The California Court of Appeals recently found that a quiet title action brought by homeowners challenging a deed of trust five years after receiving a notice of trustee’s sale was not untimely because their possession was not disturbed, as they immediately submitted the issue to the title insurer. See Huang v. Wells Fargo Bank, N.A., 2020 WL 2059951 (Cal. Ct. App. Apr. 29, 2020). Plaintiffs purchased the property at issue in 2009. Later that year, they received a notice of trustee’s sale from the holder of a deed of trust from the prior owner. Plaintiffs sent the notice to their title company, who told them it would investigate. The sale was adjourned, and plaintiffs assumed the issue was resolved. Five years later, plaintiffs received another notice of trustee’s sale. At this point, they brought a quiet title action against the lender. The lender filed a motion for summary judgment, and the trial court granted the motion dismissing the complaint, finding that plaintiffs’ action was time-barred under California’s three-year statute of limitations.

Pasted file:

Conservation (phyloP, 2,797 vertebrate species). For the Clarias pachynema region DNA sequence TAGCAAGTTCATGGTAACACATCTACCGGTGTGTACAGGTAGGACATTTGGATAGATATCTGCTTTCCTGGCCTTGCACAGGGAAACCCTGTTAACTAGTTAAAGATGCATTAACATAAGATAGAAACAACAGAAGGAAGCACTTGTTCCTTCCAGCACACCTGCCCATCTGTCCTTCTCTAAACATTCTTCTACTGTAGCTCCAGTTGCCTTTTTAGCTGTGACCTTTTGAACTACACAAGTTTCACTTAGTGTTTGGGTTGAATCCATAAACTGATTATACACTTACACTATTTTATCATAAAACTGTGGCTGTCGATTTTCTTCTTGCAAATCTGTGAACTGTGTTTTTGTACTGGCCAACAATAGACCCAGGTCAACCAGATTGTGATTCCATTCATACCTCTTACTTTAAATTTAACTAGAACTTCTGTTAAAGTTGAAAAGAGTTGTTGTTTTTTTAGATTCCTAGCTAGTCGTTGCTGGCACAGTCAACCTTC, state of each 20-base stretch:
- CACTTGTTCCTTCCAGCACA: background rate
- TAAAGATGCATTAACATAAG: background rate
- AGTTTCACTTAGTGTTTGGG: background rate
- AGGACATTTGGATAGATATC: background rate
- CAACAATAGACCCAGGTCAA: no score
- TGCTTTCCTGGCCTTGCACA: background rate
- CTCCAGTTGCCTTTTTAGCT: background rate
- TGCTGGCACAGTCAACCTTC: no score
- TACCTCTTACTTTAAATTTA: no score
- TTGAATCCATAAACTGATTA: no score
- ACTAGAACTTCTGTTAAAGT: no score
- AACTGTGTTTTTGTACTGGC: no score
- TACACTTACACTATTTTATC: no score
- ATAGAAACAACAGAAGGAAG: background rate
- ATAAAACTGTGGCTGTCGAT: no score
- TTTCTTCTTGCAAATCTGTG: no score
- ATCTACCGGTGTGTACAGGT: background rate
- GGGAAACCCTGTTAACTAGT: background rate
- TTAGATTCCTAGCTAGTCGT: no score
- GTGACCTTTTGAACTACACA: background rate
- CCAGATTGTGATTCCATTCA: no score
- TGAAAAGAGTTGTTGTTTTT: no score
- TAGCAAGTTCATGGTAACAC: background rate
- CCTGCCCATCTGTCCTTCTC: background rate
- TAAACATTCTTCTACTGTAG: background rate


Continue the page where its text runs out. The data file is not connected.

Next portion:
On appeal, the Court reversed. The Court held that “more than a threat to one’s title is required to commence the running of the limitations period against an owner in possession,” and that the period should not run until possession is “disturbed.” Here, the Court found that the 2009 notice of trustee’s sale did not disturb plaintiffs’ possession because they immediately informed their title insurer and took action to resolve the issue. “The matter was in the hands of their title insurer, and the Huangs should not be expected to independently sue to protect their title. . . . any challenge to their dominion was eliminated once the Huangs, pursuant to the advisement on the notice, took action to prevent the sale and the sale was indefinitely postponed.” Thus, the limitations period did not begin to run in 2009 and the action was timely. Finally, the Court recognized that the doctrine of laches may apply here, but that this doctrine was not at issue in this motion.